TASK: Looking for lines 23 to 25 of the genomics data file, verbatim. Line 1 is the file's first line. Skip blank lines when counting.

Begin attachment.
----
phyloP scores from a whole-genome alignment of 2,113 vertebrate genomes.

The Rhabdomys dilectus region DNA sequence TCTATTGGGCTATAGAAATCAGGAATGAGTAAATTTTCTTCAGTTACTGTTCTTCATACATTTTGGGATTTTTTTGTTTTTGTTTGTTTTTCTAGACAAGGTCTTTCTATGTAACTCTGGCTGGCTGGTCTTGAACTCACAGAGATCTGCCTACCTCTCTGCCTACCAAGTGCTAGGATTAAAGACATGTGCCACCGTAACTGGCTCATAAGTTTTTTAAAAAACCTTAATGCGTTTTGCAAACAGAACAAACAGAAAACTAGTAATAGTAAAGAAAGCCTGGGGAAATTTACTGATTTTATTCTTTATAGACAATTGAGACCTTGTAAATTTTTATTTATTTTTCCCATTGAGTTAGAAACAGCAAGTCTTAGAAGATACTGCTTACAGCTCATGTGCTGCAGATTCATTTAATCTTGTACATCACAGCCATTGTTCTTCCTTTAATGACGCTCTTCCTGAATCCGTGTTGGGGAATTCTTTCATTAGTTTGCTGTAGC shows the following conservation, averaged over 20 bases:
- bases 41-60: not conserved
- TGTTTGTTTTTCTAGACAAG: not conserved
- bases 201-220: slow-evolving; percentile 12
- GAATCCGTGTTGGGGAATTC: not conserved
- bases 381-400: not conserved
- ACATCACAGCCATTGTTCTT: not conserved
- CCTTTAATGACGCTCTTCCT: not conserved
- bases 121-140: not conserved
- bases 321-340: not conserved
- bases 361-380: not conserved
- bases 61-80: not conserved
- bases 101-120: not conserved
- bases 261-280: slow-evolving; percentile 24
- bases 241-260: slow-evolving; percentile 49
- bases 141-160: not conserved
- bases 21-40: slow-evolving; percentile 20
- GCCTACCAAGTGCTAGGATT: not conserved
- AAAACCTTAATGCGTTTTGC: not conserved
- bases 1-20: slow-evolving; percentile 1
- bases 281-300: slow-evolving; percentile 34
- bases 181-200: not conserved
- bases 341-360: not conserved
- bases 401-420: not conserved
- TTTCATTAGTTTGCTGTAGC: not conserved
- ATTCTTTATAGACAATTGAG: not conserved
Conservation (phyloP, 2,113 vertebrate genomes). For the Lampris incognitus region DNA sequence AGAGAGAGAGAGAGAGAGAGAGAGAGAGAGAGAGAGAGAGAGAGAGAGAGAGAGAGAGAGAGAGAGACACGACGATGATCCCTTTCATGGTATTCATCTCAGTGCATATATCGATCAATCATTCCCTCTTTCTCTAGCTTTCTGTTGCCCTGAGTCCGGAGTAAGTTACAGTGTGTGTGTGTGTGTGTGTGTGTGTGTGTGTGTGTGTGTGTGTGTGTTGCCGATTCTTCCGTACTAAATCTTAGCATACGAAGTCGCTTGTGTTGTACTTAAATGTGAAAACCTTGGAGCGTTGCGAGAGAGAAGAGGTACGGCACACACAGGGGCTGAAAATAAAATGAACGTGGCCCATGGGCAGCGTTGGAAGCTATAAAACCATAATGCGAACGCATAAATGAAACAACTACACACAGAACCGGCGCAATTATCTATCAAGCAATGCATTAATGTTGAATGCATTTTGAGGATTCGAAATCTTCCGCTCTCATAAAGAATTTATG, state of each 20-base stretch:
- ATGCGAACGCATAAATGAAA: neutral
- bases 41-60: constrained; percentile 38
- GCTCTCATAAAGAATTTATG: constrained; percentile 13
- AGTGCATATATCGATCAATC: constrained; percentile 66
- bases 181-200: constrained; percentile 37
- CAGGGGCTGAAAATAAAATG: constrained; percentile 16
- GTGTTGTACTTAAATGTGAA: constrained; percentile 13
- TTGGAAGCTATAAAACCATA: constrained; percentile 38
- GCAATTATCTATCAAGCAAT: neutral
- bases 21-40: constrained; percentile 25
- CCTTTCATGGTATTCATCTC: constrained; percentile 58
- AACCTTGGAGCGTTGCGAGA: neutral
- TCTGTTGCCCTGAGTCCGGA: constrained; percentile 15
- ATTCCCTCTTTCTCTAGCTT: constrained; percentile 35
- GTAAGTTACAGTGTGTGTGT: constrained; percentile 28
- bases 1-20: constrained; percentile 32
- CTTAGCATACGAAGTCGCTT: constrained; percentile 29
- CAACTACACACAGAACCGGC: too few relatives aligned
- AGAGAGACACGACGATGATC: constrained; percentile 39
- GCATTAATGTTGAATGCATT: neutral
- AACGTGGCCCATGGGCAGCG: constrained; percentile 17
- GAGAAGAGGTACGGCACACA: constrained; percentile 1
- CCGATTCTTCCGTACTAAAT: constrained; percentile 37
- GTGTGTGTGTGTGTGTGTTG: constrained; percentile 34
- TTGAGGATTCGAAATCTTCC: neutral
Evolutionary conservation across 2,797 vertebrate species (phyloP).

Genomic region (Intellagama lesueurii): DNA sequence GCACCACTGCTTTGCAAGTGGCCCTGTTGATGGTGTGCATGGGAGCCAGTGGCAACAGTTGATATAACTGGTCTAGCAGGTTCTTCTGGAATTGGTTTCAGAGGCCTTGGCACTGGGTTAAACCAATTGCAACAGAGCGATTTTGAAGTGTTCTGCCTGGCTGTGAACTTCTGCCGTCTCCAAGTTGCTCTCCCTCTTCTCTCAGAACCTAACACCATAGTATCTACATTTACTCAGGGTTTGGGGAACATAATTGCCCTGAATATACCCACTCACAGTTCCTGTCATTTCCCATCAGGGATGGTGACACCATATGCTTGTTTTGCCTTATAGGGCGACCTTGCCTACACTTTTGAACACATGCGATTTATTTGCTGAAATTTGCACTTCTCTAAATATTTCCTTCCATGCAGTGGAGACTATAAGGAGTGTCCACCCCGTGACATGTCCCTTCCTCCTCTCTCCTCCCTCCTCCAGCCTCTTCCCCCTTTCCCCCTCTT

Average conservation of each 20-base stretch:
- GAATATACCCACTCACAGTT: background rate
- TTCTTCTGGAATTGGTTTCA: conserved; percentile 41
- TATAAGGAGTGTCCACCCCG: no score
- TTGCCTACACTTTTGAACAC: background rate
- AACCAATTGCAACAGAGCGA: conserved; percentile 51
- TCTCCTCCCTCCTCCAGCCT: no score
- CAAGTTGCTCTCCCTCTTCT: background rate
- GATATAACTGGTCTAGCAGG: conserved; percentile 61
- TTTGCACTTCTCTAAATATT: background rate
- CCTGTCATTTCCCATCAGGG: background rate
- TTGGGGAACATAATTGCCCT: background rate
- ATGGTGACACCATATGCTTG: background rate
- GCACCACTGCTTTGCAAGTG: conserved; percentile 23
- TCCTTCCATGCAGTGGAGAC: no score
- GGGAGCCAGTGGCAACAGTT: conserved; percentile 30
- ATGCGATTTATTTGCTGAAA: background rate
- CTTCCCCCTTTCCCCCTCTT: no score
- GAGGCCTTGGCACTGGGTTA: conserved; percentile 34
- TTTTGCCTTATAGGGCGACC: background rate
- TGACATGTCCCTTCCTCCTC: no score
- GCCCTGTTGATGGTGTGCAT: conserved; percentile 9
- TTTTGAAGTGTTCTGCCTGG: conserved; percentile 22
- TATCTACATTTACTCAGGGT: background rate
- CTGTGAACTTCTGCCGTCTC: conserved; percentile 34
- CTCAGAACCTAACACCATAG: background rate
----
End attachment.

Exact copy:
- bases 181-200: not conserved
- bases 341-360: not conserved
- bases 401-420: not conserved